The Sonic Financial Corp. offer for the outstanding SMI stock is for $18 per share. The stock closed at $13.94 on Tuesday. The stock was up to $18.46 by 11 a.m. Wednesday and finished the day at $18.55. The 52-week high for the stock was $18.36. SMI’s board has formed a special committee to consider the offer. Mark M. Gambill, James P. Holden and Tom E. Smith, each of whom is an independent director of the Company, to act on behalf of the Company to consider the proposal by Sonic Financial. Tom E. Smith is not related to Bruton Smith or his family.
Here is the letter from Sonic Financial Corp. to the Board of Directors for SMI:
Sonic Financial Corporation (“SFC”) is pleased to submit this non-binding proposal to acquire all of the outstanding shares of stock of Speedway Motorsports, Inc. (the “Company” or “TRK”) that are not owned by SFC, O. Bruton Smith, his family and entities controlled by Mr. Smith and his family (collectively with SFC, the “Smith Group”), for cash consideration of $18.00 per share (our “Proposal”). As you know, the Smith Group beneficially owns, directly or indirectly, approximately 29 million shares of TRK, and controls over 70% of the voting power of TRK.
We believe that our Proposal reflects an extremely attractive value to the Company’s public stockholders. Specifically, $18.00 per share represents a significant premium of 31% to yesterday’s closing price and 26% to the 30-day volume-weighted average price per share of $14.27 as of April 22, 2019.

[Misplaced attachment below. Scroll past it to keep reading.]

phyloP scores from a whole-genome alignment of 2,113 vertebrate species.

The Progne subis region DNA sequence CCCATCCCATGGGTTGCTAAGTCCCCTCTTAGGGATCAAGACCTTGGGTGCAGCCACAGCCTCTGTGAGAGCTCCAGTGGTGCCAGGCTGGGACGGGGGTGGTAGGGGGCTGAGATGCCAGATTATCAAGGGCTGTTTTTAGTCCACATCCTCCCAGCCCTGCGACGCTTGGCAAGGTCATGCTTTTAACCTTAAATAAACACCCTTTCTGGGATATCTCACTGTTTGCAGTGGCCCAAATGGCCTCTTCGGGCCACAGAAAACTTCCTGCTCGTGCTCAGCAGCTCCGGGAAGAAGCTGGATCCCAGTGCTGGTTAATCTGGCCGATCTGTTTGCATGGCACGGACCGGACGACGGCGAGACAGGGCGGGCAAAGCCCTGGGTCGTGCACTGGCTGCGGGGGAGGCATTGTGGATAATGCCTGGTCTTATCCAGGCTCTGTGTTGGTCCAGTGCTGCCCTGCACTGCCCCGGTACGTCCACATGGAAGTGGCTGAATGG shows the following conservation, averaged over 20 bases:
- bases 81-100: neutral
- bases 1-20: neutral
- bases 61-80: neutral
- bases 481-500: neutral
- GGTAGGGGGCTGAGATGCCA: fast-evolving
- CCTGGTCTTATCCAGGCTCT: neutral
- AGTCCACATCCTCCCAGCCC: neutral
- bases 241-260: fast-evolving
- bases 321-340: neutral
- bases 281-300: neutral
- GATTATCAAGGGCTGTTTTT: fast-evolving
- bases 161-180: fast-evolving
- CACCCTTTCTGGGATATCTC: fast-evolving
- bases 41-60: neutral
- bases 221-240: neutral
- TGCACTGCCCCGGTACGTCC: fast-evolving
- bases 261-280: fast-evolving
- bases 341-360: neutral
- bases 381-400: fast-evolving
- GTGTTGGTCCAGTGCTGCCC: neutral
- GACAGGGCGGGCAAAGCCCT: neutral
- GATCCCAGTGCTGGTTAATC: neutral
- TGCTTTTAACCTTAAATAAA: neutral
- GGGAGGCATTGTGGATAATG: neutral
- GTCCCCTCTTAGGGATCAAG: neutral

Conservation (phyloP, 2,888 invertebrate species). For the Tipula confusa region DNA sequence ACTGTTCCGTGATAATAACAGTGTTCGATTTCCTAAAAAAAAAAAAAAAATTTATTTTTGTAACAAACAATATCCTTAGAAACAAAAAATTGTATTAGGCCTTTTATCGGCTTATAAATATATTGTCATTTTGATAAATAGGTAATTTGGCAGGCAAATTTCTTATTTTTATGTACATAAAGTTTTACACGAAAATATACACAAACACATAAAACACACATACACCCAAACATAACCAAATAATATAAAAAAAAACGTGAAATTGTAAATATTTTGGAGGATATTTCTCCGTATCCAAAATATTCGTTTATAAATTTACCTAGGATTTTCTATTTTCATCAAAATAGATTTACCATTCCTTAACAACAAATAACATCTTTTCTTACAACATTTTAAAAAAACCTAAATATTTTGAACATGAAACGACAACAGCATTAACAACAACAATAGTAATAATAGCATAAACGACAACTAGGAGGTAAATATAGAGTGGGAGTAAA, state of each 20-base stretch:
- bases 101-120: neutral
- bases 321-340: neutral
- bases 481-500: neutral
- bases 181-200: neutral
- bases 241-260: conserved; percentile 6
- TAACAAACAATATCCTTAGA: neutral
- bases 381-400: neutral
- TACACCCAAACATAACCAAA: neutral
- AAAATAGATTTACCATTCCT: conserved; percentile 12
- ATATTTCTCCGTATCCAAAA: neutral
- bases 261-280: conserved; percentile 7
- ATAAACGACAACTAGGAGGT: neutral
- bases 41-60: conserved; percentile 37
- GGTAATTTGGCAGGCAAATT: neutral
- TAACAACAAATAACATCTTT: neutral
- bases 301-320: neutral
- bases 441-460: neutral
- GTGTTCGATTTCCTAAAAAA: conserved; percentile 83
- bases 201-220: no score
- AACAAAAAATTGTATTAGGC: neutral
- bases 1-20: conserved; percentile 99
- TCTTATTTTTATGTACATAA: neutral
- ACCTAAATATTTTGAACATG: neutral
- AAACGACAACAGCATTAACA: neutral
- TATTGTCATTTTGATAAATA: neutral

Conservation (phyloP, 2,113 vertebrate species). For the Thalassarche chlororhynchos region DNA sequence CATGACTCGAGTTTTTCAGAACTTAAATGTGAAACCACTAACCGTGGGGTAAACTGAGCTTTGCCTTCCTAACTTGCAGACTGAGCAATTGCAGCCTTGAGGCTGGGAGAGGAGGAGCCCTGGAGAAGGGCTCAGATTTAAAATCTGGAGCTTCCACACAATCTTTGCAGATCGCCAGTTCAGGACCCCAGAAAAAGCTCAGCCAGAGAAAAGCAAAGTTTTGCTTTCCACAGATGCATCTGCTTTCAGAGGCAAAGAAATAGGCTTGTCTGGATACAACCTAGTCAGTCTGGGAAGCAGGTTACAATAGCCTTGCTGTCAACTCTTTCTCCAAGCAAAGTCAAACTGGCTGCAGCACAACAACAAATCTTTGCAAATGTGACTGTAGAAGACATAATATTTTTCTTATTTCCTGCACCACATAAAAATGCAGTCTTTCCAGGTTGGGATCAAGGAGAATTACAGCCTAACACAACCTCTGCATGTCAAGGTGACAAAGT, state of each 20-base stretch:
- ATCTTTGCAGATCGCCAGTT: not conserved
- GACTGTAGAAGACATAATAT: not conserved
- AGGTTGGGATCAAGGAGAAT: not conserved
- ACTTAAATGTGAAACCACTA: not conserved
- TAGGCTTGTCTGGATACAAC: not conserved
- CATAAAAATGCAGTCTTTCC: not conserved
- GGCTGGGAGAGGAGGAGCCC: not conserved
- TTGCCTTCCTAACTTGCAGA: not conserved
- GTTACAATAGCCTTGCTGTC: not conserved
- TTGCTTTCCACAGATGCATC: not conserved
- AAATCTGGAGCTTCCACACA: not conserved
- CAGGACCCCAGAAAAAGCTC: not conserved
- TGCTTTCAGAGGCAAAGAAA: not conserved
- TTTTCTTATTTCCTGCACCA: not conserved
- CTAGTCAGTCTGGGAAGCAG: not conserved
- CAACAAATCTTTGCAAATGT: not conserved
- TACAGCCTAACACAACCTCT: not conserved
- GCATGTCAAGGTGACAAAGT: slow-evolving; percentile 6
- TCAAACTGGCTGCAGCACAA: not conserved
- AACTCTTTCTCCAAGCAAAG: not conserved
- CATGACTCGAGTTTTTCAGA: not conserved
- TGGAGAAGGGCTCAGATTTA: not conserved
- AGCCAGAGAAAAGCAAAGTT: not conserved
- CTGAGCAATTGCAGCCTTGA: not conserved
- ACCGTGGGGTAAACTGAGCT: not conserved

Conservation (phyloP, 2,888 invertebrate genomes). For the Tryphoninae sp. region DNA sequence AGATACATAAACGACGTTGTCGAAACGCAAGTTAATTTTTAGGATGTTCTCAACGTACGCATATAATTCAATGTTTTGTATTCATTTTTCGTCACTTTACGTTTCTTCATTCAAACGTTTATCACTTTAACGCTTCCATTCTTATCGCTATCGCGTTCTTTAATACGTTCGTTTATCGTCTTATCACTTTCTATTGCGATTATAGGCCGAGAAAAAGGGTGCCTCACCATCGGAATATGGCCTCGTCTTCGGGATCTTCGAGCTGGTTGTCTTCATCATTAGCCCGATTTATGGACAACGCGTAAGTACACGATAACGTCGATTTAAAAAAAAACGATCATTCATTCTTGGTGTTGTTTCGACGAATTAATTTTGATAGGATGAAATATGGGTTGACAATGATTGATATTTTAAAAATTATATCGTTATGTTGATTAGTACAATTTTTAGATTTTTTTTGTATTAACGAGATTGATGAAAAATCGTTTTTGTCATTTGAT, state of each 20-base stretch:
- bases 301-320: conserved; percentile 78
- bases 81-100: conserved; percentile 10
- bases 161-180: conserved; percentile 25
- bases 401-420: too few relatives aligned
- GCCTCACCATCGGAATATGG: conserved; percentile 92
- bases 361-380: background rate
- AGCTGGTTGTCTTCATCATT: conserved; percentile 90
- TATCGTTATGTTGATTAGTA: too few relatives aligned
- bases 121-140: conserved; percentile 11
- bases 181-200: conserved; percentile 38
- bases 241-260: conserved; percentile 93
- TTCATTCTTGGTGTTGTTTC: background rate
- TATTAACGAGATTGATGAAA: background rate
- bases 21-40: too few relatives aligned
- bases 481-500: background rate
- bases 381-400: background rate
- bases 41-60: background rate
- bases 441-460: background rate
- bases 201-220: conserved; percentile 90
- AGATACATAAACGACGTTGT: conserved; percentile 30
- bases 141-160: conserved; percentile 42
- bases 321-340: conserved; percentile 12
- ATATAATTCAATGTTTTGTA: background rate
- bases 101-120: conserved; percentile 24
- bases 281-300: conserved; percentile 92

As you know, NASCAR racing has faced several challenges in recent years, and the Company has been impacted by these challenges. NASCAR has indicated the sport would benefit from structural change. We believe TRK would be more able to compete in this challenging and changing environment as a private company.
SFC and members of the Smith Group are best-positioned to continue to manage and oversee the Company as a private company. Mr. Bruton Smith, Executive Chairman and founder of the Company, has been a pioneer in the motorsports business since the sport’s beginning. His ingenuity and vision for the sport have been highly instrumental in the motorsports business for decades, and the sport has recognized his contributions by inducting him into the NASCAR Hall of Fame.
Additionally, Mr. Marcus Smith, the current Chief Executive Officer of the Company, has played a key role in the motorsports industry and has also been an important figure in the evolution of the sport and the Company over the past several years. Given the Smith Group’s role in the sport and involvement in the Company, we believe we are the best party to lead the Company through the challenges ahead.
FORT WORTH, Texas — Any other year, Denny Hamlin likely doesn’t win. But a new rules package, combined with key strategy calls and a tire that didn’t fall off much, allowed Hamlin to rally from two pit road penalties to win Sunday’s race at Texas Motor Speedway.